While I too share the same anxieties as many compatriots over whether government’s share of the revenues from the 2016 petroleum agreement will be the bonanza to finally launch the country into the economic stratosphere, the fact of the matter is we live in a world with established rules and expectations on how international business is conducted and how investment decisions are made by big corporations. If Guyana would like to persistently attract large investors and to be seen as having comparative advantages over other investment destinations, we need to stop the current fretting and grovelling over the 2016 agreement. Instead, we need to understand the rules of the game, unpalatable as some of them are, and adjust our mindset to the hard realities. There is little to gain in following the footsteps of the late Dr Cheddi Jagan in campaigning in the wilderness for a new Global Human Order.
Not much in the 2016 oil agreement should surprise. Firstly, the financial regime (profit oil, cost oil, cost recovery, tax waivers, and royalty) is what our consecutive governments have long advertised in their hunt for oil investors. As long as memory serves, these terms have been written on the GGMC website and in promotional brochures, and touted at conferences for decades.
Secondly, many of the terms in the agreement are standard features worldwide for our circumstances. For example, the much-criticized stability clause (Article 32) is, according to one World Bank study, included in over 100 oil contracts worldwide. As I explained in a previous letter, no company would make large long-term investments in the so-called Third World without a stability clause. Insurers, for one, would not touch such a project without it. That is a rule of the game.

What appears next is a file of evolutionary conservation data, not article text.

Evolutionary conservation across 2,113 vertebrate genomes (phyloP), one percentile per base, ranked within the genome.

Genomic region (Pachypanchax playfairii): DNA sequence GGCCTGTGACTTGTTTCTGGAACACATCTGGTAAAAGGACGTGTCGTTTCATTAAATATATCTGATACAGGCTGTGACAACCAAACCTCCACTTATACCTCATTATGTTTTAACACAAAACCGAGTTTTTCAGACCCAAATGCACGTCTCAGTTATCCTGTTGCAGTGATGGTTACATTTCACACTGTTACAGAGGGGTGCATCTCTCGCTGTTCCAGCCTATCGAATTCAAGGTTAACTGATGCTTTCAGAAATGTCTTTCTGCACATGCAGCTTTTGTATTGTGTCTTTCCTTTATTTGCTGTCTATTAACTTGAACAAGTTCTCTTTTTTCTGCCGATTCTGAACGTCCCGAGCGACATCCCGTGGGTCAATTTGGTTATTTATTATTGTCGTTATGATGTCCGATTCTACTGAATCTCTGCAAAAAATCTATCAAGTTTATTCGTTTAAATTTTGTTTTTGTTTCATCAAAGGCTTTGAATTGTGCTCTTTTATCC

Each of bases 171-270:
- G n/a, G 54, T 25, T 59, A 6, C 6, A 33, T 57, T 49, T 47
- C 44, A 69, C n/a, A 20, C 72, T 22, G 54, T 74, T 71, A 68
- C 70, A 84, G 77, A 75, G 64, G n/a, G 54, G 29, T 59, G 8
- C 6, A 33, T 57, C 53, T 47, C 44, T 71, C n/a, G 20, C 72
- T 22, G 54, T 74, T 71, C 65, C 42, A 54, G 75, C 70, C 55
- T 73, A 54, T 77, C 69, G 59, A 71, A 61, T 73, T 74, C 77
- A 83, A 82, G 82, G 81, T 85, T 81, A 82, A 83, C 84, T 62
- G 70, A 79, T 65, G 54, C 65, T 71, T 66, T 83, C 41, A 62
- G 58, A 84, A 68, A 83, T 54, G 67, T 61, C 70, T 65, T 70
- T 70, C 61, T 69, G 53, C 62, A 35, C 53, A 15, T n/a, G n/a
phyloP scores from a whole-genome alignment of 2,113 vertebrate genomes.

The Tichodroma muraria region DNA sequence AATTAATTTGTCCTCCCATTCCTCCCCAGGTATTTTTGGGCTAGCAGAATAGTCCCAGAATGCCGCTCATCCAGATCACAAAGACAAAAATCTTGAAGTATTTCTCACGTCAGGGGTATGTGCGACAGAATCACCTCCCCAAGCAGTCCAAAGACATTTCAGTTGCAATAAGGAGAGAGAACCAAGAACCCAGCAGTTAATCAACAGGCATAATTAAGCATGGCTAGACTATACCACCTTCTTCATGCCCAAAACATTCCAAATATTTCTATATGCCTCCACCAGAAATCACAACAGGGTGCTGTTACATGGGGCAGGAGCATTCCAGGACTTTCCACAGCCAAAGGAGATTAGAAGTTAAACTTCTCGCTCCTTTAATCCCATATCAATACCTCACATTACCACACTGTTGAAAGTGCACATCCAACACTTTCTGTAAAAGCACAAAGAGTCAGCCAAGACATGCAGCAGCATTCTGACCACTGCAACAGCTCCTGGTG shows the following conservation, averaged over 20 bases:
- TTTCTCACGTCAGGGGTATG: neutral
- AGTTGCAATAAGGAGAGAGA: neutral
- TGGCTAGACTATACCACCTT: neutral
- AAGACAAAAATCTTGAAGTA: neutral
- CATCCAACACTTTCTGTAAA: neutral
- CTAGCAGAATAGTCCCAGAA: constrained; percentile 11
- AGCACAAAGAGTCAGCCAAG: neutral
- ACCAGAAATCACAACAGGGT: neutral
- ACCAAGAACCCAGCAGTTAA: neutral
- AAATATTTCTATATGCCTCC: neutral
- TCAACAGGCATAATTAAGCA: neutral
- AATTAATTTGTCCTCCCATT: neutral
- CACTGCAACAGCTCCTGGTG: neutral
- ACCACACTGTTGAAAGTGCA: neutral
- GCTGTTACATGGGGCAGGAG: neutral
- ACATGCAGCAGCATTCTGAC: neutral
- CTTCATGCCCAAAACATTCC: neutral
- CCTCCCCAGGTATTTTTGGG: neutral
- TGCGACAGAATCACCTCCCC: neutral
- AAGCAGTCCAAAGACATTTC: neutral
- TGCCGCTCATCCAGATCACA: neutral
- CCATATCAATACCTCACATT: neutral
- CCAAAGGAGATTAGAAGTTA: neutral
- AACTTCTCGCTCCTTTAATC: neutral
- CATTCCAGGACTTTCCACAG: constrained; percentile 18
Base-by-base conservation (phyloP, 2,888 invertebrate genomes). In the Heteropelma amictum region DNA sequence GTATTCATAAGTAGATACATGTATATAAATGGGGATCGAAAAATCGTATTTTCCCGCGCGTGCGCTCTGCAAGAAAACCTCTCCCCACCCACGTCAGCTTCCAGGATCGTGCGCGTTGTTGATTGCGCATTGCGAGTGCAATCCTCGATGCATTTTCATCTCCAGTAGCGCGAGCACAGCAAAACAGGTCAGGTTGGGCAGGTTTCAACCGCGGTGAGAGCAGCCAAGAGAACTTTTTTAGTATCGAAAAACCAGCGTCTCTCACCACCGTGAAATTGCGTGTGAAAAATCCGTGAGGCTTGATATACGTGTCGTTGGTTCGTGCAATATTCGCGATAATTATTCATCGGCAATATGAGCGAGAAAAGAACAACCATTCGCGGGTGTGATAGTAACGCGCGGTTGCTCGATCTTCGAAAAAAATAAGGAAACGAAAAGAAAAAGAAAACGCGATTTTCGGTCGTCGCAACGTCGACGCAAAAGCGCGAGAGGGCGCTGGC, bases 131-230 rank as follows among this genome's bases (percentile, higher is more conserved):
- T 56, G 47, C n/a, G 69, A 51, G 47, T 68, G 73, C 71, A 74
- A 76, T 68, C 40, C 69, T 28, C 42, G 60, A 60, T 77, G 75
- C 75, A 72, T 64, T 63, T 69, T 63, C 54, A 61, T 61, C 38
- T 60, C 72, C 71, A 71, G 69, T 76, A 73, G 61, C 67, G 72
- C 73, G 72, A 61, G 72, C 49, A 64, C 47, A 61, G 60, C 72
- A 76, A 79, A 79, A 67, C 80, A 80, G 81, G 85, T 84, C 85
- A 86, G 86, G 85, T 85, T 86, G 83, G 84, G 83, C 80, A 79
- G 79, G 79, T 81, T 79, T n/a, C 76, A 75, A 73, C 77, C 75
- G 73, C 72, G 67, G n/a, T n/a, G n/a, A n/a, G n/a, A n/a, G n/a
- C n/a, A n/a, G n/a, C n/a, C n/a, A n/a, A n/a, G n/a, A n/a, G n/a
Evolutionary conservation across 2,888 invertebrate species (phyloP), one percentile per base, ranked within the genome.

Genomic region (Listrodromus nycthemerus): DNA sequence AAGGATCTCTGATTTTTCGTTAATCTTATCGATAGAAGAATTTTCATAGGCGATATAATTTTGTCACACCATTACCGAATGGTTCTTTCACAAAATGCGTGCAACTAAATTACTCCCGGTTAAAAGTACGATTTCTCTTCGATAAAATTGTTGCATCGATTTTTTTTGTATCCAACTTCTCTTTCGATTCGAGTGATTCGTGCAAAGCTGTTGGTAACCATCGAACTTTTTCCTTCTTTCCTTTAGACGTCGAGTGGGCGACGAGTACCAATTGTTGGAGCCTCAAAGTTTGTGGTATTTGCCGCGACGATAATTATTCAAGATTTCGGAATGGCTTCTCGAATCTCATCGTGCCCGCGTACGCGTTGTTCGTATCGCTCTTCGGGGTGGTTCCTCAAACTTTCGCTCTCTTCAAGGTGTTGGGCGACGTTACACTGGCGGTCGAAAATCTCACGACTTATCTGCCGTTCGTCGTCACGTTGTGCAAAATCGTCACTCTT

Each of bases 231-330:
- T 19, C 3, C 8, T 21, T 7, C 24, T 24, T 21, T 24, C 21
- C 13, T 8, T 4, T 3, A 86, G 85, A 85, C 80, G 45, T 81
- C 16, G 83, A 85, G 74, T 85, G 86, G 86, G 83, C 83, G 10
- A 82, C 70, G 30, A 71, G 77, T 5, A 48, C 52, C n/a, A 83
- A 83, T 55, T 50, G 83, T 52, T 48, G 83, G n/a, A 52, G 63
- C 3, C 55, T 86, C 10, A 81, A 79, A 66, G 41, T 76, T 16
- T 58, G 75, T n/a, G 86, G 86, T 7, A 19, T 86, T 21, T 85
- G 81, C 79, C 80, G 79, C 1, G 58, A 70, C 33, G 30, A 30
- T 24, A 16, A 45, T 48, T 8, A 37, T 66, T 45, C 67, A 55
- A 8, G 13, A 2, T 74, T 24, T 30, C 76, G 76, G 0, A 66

Some have argued that because the 2016 agreement was negotiated after oil had been found (unlike the 1999 agreement), then Guyana should have used this fact to extract a better deal. But again, this is not how the game is played. Investments in the Stabroek Block were made under set upfront conditions. Had the company found nothing, it would have had to shoulder all the loss, with no cost to us. That’s one rule I am sure we like. But now that the company’s risk-taking has paid off with several oil finds, we cannot now demand that the conditions that lured the company in the first place be altered to our advantage. Any company could reasonably point out that had it known upfront that Guyana would seek to change the terms of doing business, this circumstance may have changed the investment calculus and caused it to seek fortune elsewhere. It’s akin to a landlord asking for more rent after a tenant has used his own money to upgrade the house. Is that a good image for Guyana to be projecting to foreign investors? One is reminded of the level-headed advice by Sir Shridath Ramphal and other thinkers in their 1978 report ‘South-South Dialogue’ that the worst thing for a developing country than being exploited is not being exploited.
The 2016 deal is sealed. It is time for us to begin, in a more structured and sustained manner, to discuss how we can wisely use our God-given blessings to transform the lives of our citizens within the next five years.